Plans are under way in Bolivia to redistribute land. The first phase will be to distribute 4.5 million hectares of state-owned land. Two million hectares have been earmarked for women and indigenous peoples. The second phase will involve expropriating privately owned land that is deemed to be unproductive or held solely for speculation and investment purposes. Bolivian legislation forbids foreign citizens to own property within 50 kilometres of the border, and indigenous and small farmers’ organizations are calling for these lands – owned by Brazilian and Paraguayan entrepreneurs – to be expropriated for their benefit.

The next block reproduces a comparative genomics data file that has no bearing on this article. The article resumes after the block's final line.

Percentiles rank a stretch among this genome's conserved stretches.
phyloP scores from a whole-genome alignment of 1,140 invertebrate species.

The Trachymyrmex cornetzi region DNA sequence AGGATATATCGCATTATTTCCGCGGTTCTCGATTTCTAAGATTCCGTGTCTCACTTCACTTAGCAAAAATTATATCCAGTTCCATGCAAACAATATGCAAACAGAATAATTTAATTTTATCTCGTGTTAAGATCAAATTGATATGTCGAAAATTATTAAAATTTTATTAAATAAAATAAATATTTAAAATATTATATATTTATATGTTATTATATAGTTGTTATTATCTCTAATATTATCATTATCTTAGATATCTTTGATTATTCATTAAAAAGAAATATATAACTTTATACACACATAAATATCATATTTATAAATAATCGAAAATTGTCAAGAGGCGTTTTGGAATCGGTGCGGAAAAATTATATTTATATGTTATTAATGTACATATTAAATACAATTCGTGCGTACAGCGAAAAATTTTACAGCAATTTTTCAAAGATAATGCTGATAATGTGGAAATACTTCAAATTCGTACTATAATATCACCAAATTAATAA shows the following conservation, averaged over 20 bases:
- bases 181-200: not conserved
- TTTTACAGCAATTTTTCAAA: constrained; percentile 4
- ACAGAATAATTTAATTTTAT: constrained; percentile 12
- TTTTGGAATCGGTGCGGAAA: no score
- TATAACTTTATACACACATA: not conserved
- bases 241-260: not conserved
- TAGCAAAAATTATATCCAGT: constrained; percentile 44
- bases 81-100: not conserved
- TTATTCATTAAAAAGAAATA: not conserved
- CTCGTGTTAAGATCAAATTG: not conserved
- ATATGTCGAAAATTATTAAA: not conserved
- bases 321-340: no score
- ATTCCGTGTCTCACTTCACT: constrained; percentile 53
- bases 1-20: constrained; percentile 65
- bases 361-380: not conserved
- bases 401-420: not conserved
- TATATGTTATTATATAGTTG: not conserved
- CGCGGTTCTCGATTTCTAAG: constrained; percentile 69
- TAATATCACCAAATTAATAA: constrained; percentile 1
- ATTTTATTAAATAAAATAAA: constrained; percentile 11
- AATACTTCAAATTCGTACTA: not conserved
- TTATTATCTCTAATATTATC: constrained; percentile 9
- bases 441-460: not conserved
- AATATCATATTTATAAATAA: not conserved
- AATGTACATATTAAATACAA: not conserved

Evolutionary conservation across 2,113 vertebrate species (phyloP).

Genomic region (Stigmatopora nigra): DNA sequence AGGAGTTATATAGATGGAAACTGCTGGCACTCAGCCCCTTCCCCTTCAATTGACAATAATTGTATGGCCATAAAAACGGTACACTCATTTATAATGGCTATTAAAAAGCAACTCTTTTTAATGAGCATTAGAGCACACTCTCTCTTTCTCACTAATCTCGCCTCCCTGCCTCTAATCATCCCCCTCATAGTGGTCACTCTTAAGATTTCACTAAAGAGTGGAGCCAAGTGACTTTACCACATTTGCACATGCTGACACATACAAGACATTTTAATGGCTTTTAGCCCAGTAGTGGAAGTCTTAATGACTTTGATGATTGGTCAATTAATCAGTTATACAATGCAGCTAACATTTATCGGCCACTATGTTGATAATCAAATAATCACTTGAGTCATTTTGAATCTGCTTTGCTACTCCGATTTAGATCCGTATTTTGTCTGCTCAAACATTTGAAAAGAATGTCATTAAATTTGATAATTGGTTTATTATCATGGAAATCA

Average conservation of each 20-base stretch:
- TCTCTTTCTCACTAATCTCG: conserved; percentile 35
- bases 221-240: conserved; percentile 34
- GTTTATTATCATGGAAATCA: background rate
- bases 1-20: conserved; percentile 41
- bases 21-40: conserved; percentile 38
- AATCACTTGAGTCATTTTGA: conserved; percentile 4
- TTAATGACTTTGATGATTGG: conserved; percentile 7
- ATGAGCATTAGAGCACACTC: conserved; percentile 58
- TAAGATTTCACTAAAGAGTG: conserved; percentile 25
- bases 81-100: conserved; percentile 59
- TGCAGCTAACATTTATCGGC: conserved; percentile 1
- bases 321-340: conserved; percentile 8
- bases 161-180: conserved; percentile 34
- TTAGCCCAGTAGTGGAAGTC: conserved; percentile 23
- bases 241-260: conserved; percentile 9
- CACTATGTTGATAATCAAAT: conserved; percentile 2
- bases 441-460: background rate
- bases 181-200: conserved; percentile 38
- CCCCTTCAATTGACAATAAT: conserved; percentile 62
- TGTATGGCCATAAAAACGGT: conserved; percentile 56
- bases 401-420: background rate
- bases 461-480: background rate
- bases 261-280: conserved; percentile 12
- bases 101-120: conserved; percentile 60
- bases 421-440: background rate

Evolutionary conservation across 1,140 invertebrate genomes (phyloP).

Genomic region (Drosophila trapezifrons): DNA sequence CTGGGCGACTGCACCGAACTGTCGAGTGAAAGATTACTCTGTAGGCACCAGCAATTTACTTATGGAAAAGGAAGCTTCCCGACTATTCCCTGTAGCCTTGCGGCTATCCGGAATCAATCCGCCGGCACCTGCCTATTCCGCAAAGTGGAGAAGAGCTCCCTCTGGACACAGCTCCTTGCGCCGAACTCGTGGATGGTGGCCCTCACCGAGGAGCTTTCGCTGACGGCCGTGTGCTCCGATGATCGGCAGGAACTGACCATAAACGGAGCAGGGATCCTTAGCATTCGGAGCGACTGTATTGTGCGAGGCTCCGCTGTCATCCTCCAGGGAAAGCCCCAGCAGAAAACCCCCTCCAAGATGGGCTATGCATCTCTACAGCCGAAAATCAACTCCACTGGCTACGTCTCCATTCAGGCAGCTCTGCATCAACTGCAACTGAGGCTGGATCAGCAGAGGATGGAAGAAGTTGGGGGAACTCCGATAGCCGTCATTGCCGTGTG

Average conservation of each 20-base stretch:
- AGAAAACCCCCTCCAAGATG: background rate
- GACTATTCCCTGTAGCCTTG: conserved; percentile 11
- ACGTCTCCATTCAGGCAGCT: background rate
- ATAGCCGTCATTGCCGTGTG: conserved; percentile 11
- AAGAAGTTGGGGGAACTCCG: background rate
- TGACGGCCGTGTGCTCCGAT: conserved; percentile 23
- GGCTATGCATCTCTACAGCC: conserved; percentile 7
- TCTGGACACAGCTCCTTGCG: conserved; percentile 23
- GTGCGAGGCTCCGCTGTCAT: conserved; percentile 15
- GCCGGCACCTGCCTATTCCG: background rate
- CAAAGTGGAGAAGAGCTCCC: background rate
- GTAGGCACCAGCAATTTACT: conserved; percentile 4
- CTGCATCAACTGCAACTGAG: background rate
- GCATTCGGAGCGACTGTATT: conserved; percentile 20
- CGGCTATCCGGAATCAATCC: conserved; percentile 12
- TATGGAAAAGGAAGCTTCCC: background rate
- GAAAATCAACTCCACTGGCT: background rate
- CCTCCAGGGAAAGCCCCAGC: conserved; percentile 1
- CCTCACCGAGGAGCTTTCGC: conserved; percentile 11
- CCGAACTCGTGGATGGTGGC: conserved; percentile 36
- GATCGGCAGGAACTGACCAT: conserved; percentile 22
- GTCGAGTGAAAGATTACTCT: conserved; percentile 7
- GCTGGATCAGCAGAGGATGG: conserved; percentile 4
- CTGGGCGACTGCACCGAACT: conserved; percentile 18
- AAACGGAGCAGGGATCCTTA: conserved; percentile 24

These reforms will drastically change land distribution. Presently just 100 families own 25 million hectares of Bolivian land while 2 million small farmers have access to only 5 million hectares, according to a report by the United Nations Development Programme (UNDP). Earlier this year President Evo Morales quoted the example of landowners who put one cow out to pasture on 50,000 hectares of land to explain why he intended to promote fair land distribution during his five-year term. Indigenous leaders in the eastern district of Santa Cruz have reportedly registered 22,000 families – who are now landless or land poor – to become beneficiaries under the land programmes.